“And He has said to me, “My grace is sufficient for you, for power is perfected in weakness.” Most gladly, therefore, I will rather boast about my weaknesses, so that the power of Christ may dwell in me.” – 2 Corinthians 12:9
After reading many self-help books I finally learned a valuable lesson:
I am my enemy.
I am the one that needs help.
I know, it sounds pretty obvious, that’s why these books are categorized as SELF-help books, but for some reason I thought I was helping myself cope with the pain caused by OTHERS. I’m not referring to the pain people experience that they did not provoke, I am referring to the pain that we need to be accountable for.
When I purchased the self-help books I envisioned the enemy as an outsider; fate – bad things happens to good people or everything happens for a reasons, poor decision making – engaging in less than par relationships or friendships, or others – help my attackers have a better understanding of how their actions affected me.
For a long time I chastised those who hurt me while being unjustly lenient with myself. I would be offended if someone dared point out my issues. I was the queen of defense- still am, since this is a work-in progress. Clearly my poor behavior was a REACTION to being attacked, if the offender had not offended me I would have remained calmed and acted as expected.
Ironically, when I was the offender I expected others to keep their cool and react calmly to help me keep my cool. I suggested that they stay calm to help me reason, but as a hypocrite I did not ask of myself the same thing. At the end of the day I was the only innocent party. Perhaps it was too painful to work through my issues, maybe I believed my character shortcomings were insignificant, or worse, at times I was in complete denial about them.
Then the light bulb turned on.
I need to work on MY issues, MY downfalls, I contributed to the problem.
We all have areas that need improvement, but we can only give what we have. If we do not have a clear understanding of how to put a stop to the vicious cycle of avoiding our issues, then we lack the experience to counsel others on overcoming their issues.
I started the Accountability Project as a proactive approach to better understand myself and improve my shortcomings. A few weeks ago I made the decision to come clean every time I hit a bump in the road; when I am upset about something, have a discord with my fiancé, carry something heavy in my soul, etc. I wait a day or so to let the emotions simmer. I come clean and confess to my involvement in the problem; sweating the small stuff, not extending mercy towards others when they’re having a rough day, lashing out at loved ones because I’m having a bad day, worrying more about being right than being loving, being overly sensitive, overlooking the effect my monthly visitor has on my emotions (it’s true!!), pushing people’s buttons in retaliation for the pain I’m feeling, etc(the list can literally go on).
Sometimes I fight and say things just because something inside me is angry and wants to lash out, nothing significant has occurred to provoke this reaction, yet it all comes spilling out anyway. Then comes the moment where I know I’m wrong, yet I stand there with my arms crossed trying to justify my lack of control, and play the blame game that Eve introduced us to.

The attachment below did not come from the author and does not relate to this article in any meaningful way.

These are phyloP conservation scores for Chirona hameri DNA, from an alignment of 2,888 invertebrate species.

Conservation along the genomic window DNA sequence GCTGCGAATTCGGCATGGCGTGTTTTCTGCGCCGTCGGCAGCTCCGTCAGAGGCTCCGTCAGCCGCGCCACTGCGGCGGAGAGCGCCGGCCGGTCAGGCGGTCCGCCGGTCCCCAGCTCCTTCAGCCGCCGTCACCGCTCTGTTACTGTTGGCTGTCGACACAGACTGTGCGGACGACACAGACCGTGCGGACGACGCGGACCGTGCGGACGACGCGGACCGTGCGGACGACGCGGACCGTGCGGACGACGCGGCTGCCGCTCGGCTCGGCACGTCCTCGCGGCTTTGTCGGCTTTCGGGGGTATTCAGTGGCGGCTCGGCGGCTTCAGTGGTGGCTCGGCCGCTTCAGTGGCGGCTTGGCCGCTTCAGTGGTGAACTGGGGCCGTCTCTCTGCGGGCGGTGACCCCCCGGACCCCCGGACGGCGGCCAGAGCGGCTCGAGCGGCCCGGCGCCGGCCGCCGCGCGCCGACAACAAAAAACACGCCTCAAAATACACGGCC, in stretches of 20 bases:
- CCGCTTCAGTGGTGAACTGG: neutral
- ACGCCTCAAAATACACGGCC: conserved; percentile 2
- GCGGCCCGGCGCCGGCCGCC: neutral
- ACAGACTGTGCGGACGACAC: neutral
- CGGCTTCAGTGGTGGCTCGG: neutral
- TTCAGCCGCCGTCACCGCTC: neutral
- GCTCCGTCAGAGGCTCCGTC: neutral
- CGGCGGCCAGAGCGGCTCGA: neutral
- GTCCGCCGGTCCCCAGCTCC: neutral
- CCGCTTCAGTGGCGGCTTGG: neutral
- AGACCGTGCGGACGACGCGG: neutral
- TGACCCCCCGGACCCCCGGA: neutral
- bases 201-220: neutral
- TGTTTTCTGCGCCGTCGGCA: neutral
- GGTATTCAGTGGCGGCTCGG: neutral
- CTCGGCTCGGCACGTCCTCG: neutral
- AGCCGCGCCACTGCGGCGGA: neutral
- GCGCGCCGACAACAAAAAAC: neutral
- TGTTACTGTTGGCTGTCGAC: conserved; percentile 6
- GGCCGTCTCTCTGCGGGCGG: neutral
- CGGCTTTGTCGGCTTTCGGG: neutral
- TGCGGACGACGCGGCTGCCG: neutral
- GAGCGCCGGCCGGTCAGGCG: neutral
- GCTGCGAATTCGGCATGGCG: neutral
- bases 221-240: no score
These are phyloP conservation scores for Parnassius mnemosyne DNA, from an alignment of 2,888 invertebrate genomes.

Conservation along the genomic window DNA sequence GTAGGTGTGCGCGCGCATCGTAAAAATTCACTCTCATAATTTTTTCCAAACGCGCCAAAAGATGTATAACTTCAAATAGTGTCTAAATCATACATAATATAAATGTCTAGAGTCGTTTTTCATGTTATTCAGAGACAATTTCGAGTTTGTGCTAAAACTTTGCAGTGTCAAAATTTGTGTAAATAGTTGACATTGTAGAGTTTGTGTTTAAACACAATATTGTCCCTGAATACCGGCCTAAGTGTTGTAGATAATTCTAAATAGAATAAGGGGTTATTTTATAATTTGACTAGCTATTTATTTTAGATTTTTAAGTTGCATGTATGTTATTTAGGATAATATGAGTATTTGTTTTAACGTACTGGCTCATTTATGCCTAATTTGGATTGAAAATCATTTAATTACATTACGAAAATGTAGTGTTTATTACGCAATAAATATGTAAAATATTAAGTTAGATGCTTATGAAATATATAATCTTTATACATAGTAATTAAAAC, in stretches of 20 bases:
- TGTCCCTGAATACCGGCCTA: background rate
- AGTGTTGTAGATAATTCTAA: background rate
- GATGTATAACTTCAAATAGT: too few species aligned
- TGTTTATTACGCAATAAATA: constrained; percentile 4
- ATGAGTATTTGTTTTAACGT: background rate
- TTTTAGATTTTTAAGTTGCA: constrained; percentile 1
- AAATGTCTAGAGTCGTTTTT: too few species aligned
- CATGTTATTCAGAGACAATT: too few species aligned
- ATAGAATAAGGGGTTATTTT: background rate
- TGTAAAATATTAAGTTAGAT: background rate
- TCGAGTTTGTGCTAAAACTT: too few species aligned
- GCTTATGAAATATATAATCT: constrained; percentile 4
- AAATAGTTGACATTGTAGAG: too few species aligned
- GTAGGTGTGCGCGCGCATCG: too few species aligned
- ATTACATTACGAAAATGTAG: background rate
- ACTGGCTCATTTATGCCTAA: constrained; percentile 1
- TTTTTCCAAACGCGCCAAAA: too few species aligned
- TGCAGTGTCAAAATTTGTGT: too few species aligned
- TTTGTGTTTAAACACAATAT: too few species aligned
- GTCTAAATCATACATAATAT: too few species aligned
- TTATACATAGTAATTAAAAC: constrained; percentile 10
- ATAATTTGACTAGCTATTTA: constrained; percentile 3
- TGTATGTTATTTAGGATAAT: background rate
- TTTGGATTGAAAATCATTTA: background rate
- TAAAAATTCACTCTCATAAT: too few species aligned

As I reflect on my journal entries I’m a bit shocked and disappointed, because I know better, but at the same time I’m proud of my honesty and my ability to own up to my mistakes. An honest self-analysis is the only way that I can get a better handle on my future.
My plan is to create a reaction manual based on my journal entries and choose new reactions for my common triggers. My future, my influence on my family life, depend on my ability to overcome my character flaws. My salvation depends on me removing the chains of my past which influence my behaviors and start living free, with childlike happiness.
I’ve noticed that at times I run from what my fiance points out because I don’t like what he’s exposing about me. Deep down I know there is truth in his statement but it hurts too much to see myself that way, in my mind I am not that person he is describing.
I don’t want to be the person he’s describing, yet that is who I am. That is how I act.
To avoid being portrayed in that undesirable light, I fight back. With time I’ve learned that this just leads to a bigger problem, avoidance. I need to stand there and hear it, I need to see how I’m portraying myself, and I need to use constructive criticism from the person I love most to help me grow.
I’m not striving for perfection, because only God is perfect. My goal is to minimize the damage I cause myself and loved ones by reacting poorly. My goal is to stop saying “I will do better next time” and actually do better next time by having a game plan.
Enough of letting myself off the hook as I hurt myself and those around me. I need to wrestle with the urges within me and fight the good fight if I want to find peace and happiness.
I need to fight my own worst enemy – my own demons – to start spreading love. I need to own up to my imperfections, not deny their existence, nor be afraid that exposing these issues will make me less lovable.
Exposing the areas that are in need of improvement will help give my soul a good spring cleaning. No one can fight this battle for me, if I want to start being the love I read about (a reflection of God’s love), if I want to be a peace maker in my home, then I need to stop being afraid of what’s within me and let God make me new.
Pray for me as I embark on this journey.
“We need to fix ourselves vertically before we can fix ourselves horizontally.” – Paul Tripp
♡ If you enjoyed this Proverbs 31 Woman story, I’m sure you’ll love this too → Desiring God’s Will With a Stubborn Heart